In a historic move, the US Supreme Court stayed the EPA's Clean Power Plan, otherwise known as Obama's energy tax or stealth cap and trade. The court’s actions halt implementation until legal challenges (brought by 25 states) play out. That means there is no deadline to submit a state plan. In fact it would be foolish for a state to expend the resources to develop and submit a state plan without knowing if the regulation will survive.
But that hasn't stopped the Wolf administration from moving full steam ahead. According to the governor's spokesman, “Pennsylvania will continue planning and engagement with stakeholders on the Clean Power Plan, pending final decision of this issue by the Supreme Court.”
Department of Environmental Protection Secretary John Quigley plans to complete work on Pennsylvania's plan and present it to the legislature by Memorial Day. That's before the Supreme Court will even hear oral arguments.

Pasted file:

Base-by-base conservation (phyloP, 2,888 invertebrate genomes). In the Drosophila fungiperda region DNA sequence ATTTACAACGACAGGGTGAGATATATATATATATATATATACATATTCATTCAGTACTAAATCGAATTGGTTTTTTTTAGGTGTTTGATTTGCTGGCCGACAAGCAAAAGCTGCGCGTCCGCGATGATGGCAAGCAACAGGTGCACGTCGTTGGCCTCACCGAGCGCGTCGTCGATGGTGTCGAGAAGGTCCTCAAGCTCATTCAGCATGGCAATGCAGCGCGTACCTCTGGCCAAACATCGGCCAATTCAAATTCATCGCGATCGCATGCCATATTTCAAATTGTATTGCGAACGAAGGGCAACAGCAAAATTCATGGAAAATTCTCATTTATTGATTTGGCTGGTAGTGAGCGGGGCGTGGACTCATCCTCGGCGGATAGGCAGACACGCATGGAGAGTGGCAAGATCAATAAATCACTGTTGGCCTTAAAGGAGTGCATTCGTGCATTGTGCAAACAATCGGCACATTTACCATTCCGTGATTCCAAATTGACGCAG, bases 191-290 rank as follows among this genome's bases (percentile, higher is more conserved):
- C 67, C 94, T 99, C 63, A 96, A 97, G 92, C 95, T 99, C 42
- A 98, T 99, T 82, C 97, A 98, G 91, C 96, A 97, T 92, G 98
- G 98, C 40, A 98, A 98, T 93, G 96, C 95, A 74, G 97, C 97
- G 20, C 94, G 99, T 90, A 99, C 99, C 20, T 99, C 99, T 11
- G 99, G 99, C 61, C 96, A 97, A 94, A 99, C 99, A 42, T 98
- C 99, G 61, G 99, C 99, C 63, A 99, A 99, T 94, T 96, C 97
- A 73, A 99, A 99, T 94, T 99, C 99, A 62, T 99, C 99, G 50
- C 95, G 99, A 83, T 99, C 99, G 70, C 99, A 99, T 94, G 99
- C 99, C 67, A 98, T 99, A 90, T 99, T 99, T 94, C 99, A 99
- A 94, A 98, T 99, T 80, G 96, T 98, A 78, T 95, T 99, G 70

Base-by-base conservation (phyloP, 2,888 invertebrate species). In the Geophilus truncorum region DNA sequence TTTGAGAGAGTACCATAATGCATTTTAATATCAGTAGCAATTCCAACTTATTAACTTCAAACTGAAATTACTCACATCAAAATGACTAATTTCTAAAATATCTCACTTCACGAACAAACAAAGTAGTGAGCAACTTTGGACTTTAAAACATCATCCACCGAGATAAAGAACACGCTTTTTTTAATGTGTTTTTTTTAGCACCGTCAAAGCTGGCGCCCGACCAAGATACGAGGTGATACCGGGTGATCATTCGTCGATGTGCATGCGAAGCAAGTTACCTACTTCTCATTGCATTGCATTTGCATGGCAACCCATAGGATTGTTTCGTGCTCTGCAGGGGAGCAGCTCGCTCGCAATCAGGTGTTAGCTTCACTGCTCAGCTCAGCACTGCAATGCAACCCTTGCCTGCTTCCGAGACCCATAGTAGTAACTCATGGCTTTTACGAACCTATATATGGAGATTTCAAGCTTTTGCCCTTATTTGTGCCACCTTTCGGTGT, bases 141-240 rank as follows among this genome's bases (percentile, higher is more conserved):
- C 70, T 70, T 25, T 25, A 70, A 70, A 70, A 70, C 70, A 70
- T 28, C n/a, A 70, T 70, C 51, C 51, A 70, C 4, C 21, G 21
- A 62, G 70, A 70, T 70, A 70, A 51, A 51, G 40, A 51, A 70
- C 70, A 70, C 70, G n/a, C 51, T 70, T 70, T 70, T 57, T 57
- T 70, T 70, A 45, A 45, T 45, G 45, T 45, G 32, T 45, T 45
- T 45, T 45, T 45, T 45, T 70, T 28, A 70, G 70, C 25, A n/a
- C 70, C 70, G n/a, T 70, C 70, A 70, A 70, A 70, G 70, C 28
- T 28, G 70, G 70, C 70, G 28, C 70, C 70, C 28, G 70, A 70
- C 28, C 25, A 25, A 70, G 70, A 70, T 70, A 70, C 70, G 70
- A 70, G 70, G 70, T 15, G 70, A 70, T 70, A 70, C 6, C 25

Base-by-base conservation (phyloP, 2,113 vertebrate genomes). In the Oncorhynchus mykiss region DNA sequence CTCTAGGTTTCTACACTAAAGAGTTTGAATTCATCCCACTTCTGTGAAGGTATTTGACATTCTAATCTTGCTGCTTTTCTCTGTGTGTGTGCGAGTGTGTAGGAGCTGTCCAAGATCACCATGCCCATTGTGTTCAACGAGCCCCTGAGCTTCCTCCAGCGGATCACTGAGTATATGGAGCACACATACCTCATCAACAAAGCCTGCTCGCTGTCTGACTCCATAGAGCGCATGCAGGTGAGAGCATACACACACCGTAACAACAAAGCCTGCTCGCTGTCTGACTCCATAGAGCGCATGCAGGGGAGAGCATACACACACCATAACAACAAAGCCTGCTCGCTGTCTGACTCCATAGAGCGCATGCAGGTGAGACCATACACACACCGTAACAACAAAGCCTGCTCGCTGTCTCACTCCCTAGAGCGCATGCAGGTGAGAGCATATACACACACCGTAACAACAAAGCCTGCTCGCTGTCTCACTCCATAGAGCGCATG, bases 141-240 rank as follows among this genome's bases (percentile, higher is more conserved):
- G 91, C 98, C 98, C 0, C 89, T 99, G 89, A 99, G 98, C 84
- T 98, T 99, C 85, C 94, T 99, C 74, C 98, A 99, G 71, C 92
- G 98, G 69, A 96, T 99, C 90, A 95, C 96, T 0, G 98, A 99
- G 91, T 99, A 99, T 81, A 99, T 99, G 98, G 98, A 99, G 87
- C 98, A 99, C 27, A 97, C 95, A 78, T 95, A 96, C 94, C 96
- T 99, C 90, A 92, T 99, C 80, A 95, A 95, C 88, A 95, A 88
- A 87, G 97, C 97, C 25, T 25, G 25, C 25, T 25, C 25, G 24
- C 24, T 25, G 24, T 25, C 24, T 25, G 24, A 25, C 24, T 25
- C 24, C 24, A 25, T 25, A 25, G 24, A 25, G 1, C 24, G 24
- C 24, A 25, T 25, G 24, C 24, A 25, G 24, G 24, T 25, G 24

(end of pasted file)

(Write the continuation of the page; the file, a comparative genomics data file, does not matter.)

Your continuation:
The EPA's plan to regulate coal out of the economy should be especially concerning to coal-heavy Pennsylvania. The regulations are estimated to increase electricity prices in the state by an average of 14 percent a year, according to the American Coalition for Clean Coal Electricity.
The national cost of the EPA plan has been estimated to be between $29 billion and $39 billion annually — with virtually no effect on global temperatures.
The administration has defended its choice to move forward with planning as a way to give certainty to businesses, but the Supreme Court's actions make that point moot. The only thing certain is states will be waiting months and even years to know the fate of Obama's energy tax.